Medicare Reform

 VII. Key Issues: Regulation & Reform >> C. Health Reform >> Components of Health Reform >> Public Sector Programs >> Medicare Reform (last updated 10.24.16)

Comprehensive Medicare Reform Proposals

Legislative Proposals

  • S. 2196. Congressional Health Care for Seniors Act. Introduced 3.15.12 by Senator Rand Paul, M.D. (R-KY). In addition to letting Medicare seniors join the same health care plan enjoyed by Members of Congress and federal employees, this plan would raise the Medicare retirement age from 65 to 70, very gradually, over a generation.

Premium Support Proposals

Proposals to Change Medicare Eligibility

Medicare Opt-Out

Expanding Medicare to Near-Elderly


Means-Testing Medicare Benefits

Proposals to Change Medicare Benefits

Medicare Health Savings Accounts

Proposals to Change Medicare Payments

Medicare Physician Payment Reform


Sustainable Growth Rate (SGR) Formula

Prescription Drug Price Negotiation

  • Current Policy. Medicare Part D currently uses a competitive bidding process for determining the amount that the federal government pays towards prescription drugs for those on Medicare. Insurers negotiate with drug makers, then offer bids for how much drug plans will cost, and then Medicare pays 75 percent of the average plan on behalf of the beneficiaries.
  • Direct Negotiation. Many have argued in favor of direct negotiations  by the federal government, mirroring what is done in other countries such as Canada. There are widely varying estimates of the potential savings from such an approach (listed in increasing order of the size of such savings):
    • CBO. The CBO has concluded (4.10.07): “By itself, giving the Secretary broad authority to negotiate drug prices would not provide the leverage necessary to generate lower prices than those obtained by PDPs and thus would have a negligible effect on Medicare drug spending.” CBO concedes it is possible to use the “bully pulpit” to obtain deep discounts on a few high-profile drugs, but this would have limited effect on drug spending overall (and extending this approach to a wider swath of drugs would limit the effectiveness of the strategy since not all drugs can be in the spotlight). As one critic noted “One problem is that unlike insurers, the Department of Health and Human Services would be under political pressure to include certain drugs – from AARP and other pressure groups — and that would reduce their leverage.”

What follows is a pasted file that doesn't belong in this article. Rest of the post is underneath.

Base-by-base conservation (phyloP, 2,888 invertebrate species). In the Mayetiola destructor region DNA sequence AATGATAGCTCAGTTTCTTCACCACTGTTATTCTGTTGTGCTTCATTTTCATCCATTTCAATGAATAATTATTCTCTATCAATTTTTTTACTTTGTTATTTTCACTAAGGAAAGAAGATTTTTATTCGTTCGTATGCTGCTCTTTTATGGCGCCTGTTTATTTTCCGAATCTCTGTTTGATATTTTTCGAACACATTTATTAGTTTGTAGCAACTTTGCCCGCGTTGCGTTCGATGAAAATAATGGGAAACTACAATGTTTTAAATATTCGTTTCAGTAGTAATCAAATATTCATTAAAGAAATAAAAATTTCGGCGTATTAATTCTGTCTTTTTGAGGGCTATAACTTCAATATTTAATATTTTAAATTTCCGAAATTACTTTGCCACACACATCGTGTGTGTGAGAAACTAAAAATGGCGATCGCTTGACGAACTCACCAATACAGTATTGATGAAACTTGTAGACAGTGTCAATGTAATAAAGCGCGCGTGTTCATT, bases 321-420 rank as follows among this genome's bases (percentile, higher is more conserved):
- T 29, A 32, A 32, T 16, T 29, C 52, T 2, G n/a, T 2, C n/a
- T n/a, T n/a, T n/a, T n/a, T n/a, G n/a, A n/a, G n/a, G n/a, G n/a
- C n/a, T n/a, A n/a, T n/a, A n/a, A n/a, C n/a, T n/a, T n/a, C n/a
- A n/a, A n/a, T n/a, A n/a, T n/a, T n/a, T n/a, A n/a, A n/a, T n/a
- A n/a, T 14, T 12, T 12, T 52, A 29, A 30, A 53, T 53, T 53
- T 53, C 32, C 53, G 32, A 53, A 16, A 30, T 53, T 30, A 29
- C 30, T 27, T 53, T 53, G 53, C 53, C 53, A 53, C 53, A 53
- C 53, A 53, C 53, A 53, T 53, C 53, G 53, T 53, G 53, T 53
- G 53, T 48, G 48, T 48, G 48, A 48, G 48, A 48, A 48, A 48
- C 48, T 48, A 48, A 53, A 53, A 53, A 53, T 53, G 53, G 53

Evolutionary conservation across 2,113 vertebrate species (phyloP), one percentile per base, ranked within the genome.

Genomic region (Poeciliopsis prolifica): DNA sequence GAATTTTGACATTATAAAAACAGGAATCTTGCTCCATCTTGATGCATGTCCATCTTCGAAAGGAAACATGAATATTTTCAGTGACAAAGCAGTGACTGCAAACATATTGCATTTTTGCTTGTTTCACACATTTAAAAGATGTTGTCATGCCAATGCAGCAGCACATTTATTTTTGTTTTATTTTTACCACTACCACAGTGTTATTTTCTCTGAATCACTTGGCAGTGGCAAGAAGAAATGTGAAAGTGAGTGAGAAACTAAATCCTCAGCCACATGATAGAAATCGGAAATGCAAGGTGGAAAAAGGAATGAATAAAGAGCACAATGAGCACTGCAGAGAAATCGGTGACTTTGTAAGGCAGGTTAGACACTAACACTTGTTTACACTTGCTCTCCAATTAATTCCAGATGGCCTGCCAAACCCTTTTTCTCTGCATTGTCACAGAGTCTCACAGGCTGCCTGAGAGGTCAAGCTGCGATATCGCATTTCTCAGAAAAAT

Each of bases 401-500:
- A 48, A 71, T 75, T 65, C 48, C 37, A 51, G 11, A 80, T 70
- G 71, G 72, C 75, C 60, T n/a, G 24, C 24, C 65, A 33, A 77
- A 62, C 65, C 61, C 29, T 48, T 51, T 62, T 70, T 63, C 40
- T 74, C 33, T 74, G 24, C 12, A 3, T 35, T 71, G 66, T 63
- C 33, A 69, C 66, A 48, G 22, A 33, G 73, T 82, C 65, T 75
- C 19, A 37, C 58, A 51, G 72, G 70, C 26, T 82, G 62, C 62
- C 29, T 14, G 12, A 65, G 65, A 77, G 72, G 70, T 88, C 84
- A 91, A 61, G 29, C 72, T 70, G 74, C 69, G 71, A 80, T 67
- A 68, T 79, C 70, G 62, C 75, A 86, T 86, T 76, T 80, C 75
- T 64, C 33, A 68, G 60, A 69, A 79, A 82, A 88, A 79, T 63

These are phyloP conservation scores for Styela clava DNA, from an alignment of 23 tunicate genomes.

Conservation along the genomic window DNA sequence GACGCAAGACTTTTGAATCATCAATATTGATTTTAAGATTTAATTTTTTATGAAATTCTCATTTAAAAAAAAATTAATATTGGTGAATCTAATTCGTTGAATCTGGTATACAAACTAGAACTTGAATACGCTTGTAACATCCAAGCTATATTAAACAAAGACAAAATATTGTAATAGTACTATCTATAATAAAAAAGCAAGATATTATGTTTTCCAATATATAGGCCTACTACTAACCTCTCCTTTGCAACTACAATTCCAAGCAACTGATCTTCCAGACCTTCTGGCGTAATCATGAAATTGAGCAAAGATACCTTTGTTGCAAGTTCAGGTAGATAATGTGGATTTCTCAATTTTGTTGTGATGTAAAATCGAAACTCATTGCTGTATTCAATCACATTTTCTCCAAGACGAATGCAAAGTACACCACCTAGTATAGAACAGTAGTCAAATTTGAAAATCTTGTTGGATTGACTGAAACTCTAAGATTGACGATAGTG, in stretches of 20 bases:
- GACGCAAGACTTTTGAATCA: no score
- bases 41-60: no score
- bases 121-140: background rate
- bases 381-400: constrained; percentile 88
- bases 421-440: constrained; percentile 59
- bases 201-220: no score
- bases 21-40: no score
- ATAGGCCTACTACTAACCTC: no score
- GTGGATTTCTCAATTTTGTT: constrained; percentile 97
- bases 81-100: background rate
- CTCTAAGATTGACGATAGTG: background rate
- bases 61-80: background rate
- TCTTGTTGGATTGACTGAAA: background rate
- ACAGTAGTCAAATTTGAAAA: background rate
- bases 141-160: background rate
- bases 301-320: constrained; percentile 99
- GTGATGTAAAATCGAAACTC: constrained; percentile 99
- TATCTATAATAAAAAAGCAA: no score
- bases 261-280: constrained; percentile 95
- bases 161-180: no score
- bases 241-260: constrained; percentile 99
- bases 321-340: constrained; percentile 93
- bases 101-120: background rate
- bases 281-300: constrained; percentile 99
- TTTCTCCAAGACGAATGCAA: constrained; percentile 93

• Thorpe, Kenneth. Emory professor Ken Thorpe (who did the cost estimates for the Clinton health reform plan) has estimated that under a single payer health plan, it is possible to reduce prescription drug costs by 20%.
    • Public Citizen/Carleton University. A joint paper by this liberal advocacy group and Carleton University has concluded that “the federal government could save between $15.2 billion and $16 billion annually if it negotiated with drug makers for Medicare Part D medicines and obtained the same prices that are paid by Medicaid or the Veterans Health Administration.” Medicare Part D spent $69.3 billion on drugs in 2013, so the savings would represent 23% of spending.
    • Friedman, Gerald. University of Massachusetts economist Gerald Friedman has estimated a single-payer health system could reduce prescription drug costs by 37.5%. He also did a similar analysis of the single-payer health plan proposed by Senator Bernie Sanders. The analysis itself did not explain the amount of prescription drug savings or any assumptions about such savings, but Vox reported that the analysis assumed average annual prescription drug savings from 2016-2025 of $324 billion. When the Sanders campaign was confronted by deep skepticism from Ken Thorpe over whether such savings were possible, it adjusted the projected savings down by one fourth (from $324 billion to $241 billion). Assuming the original Sanders plan savings was based on the earlier-estimated 37.5%, a one fourth reduction implies net savings of 27.9%.

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